But not all women have that experience. In fact, most women hold onto weight while breastfeeding. New moms not only have the challenge of new motherhood, which entails lack of sleep, cravings, postural challenges due to breastfeeding and holding baby, but there can also be pressure to push themselves to make it look like the pregnancy never happened!
This leads to women often doing too much too soon right out of the postpartum gate. Many go right back to the things that they did before baby (because that is what they are often told by their doctor or midwife at their 6 week check up) and end up making DR worse.
Any exercise that puts pressure on the linea alba is a no-no when you are healing DR:
- heavy lifting
What can you do about it?
Much like stretch marks, there is little that you can do about whether or not you get DR. But there is a hellava lot that you can do to heal it! Here are 4 things you can start right away:
1. Give “society” and other people’s expectations of your body the middle finger.
Women in our society are often preoccupied with how they look because they are encouraged by every magazine, billboard, TV show and nosy family member to obsess over the chase for unattainable beauty standards.
Many big industries have found clever ways to strip women of their self-esteem and sell it back to them in the form of products and services.
Beauty in America is a constant cat and mouse game highlighted by airbrushing and shame. Be thin, be curvy, be muscular, be perfect. It is a constant changing game of chase and anytime we, women, choose to play, we lose.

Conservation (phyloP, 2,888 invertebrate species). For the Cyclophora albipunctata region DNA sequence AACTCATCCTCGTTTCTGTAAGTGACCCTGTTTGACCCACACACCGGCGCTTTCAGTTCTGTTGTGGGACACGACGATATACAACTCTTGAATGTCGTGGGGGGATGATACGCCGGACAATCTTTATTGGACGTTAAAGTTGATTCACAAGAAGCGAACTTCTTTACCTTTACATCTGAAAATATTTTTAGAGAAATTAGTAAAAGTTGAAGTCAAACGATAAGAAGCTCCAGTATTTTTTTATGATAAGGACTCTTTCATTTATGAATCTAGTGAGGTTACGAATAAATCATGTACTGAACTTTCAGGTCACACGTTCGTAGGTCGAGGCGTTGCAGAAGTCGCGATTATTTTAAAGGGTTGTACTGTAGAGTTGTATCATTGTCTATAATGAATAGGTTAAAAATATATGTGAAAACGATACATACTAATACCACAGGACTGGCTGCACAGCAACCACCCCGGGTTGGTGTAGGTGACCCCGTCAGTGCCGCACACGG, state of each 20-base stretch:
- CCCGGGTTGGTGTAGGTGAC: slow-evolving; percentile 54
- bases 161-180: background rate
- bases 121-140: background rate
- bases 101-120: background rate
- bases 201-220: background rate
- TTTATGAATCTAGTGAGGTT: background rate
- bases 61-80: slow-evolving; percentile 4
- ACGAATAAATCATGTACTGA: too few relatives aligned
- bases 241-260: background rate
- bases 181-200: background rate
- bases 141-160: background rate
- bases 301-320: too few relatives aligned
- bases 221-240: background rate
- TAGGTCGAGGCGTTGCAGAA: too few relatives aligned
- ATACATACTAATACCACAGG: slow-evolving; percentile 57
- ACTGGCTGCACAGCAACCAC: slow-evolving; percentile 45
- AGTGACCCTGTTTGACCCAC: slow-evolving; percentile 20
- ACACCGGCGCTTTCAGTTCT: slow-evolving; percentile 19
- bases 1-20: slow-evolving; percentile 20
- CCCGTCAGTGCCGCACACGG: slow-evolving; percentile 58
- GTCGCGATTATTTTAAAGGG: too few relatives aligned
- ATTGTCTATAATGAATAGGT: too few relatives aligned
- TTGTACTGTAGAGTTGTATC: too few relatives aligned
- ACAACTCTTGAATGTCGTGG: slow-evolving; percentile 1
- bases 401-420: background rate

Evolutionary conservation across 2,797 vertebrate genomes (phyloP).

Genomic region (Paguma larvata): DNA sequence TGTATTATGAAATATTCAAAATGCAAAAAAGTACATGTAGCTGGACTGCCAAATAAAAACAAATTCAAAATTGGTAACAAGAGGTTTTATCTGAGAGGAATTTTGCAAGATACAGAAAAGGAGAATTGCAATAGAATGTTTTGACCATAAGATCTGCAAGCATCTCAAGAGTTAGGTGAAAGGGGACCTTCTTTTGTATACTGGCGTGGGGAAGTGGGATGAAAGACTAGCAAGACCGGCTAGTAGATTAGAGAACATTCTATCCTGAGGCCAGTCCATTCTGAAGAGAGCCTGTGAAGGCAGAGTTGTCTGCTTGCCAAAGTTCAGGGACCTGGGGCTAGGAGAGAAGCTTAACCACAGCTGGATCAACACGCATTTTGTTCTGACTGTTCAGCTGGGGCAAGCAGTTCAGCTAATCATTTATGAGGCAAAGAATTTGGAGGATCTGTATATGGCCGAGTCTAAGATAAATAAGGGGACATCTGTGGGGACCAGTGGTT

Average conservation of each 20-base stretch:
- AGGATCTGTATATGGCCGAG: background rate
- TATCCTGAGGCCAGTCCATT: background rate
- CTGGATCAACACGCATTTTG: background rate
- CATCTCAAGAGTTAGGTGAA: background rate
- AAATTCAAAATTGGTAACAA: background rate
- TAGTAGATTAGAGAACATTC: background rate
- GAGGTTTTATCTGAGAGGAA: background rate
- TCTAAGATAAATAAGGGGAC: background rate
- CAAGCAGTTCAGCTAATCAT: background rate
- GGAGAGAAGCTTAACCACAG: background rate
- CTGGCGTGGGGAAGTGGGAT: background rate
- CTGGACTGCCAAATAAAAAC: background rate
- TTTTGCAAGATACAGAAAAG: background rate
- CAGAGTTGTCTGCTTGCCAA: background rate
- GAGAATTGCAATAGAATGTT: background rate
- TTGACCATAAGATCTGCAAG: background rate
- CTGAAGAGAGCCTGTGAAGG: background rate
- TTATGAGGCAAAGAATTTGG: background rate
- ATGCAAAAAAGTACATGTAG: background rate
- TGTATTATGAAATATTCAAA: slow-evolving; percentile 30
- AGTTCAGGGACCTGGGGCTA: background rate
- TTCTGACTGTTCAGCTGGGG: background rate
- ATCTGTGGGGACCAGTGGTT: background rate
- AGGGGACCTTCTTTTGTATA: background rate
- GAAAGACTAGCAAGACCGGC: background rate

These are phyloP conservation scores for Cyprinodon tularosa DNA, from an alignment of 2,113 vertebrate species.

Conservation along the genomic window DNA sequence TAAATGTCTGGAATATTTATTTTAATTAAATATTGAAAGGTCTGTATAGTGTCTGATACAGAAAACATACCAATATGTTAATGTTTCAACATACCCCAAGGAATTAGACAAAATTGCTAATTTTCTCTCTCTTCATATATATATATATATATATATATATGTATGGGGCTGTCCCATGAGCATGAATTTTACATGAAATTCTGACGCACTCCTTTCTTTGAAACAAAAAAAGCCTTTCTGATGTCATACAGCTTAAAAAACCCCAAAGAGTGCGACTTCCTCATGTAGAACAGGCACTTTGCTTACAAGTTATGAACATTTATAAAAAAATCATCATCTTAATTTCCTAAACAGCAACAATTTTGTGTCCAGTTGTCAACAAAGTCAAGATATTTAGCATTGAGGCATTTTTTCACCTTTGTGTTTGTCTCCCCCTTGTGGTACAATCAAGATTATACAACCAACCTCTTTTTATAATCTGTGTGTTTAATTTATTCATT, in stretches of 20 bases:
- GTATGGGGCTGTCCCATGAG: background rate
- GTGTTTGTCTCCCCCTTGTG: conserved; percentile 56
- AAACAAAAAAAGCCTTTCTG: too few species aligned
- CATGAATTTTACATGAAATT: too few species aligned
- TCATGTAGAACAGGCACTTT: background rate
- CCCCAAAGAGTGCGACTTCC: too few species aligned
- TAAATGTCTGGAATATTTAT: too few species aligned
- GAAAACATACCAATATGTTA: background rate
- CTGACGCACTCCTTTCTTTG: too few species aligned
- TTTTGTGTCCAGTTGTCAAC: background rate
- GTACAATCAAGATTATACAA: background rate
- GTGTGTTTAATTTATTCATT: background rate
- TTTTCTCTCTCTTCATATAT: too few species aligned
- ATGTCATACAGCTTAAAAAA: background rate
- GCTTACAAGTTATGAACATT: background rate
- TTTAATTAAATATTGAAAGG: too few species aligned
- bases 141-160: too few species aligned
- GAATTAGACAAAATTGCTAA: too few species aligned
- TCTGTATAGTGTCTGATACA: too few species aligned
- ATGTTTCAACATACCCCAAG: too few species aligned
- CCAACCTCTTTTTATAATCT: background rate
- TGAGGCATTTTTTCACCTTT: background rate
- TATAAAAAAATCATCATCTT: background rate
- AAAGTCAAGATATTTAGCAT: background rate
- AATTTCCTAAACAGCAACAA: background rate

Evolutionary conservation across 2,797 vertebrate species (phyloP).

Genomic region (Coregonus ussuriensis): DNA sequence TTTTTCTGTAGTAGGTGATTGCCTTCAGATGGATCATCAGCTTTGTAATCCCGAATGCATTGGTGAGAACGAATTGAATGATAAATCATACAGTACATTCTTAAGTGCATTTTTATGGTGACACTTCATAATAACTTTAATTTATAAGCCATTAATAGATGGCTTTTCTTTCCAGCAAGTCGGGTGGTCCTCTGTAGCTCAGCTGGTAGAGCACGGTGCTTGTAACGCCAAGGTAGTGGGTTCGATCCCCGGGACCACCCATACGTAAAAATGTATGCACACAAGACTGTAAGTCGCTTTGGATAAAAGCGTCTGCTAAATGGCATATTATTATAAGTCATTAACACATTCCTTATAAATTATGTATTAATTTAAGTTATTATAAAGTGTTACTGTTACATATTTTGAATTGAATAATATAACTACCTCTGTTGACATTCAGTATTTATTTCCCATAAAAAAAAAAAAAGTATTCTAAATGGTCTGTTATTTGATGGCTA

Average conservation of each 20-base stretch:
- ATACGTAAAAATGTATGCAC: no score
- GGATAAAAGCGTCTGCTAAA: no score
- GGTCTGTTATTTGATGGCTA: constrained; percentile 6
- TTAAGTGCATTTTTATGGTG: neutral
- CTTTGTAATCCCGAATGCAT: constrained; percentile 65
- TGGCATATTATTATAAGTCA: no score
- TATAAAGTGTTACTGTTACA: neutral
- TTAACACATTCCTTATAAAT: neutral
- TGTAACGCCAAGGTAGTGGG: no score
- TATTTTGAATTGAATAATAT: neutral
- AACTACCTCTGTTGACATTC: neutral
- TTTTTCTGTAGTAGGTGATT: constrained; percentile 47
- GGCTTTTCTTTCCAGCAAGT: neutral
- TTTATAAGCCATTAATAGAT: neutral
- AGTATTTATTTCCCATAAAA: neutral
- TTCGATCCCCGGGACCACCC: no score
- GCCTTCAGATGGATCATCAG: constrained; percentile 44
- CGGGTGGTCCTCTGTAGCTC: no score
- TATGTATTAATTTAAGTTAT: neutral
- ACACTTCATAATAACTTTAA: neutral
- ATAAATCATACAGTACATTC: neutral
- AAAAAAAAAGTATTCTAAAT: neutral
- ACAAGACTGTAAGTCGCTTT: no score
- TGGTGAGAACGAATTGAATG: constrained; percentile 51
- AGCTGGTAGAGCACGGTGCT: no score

We lose our time. We lose our focus. We lose our passion. We lose countless hours pursuing impossible goals. We lose years of our lives loathing our bodies. We trash our health and metabolisms dieting and overexercising. We spend our energy worrying about the size of our thighs instead of making this world a better place.
But, the most impossible and infuriating standard in my mind is the glorification of the pre-baby body. The postpartum “snap back.”
Your body just did an amazing thing and it’s going to show. By giving yourself the grace and time to heal properly you can really OWN your postpartum body.
Women have the PRIVILEGE of pregnancy. Despite all the heartburn, swelling ankles, waddling and having to pee constantly I’m so glad that it was ME who got to be pregnant. I got to hold my son constantly as he grew inside me. It was my voice that he heard first. I was the one who got to feel his first movements. Before he was even born, I “knew” my son
And the magnitude of that awesome thing that I did is not diminished by a separation between my abdominal muscles.
Take your time when getting back into exercise and go at your own pace.My clients usually wait two weeks after they give birth to start exercising. And when I say “exercise” I mean 5-10 minutes of core breathing, gentle stretching and pelvic floor restoration.
2. Work your core (and really your whole body) as a system.
Remember that straw? It is important. Spend the time scaling back your exercises and incorporating the core into your workouts.
When my clients “graduate” from core restoration at home to heavier lifting in the gym, it doesn’t mean they are done with pelvic floor-specific exercises.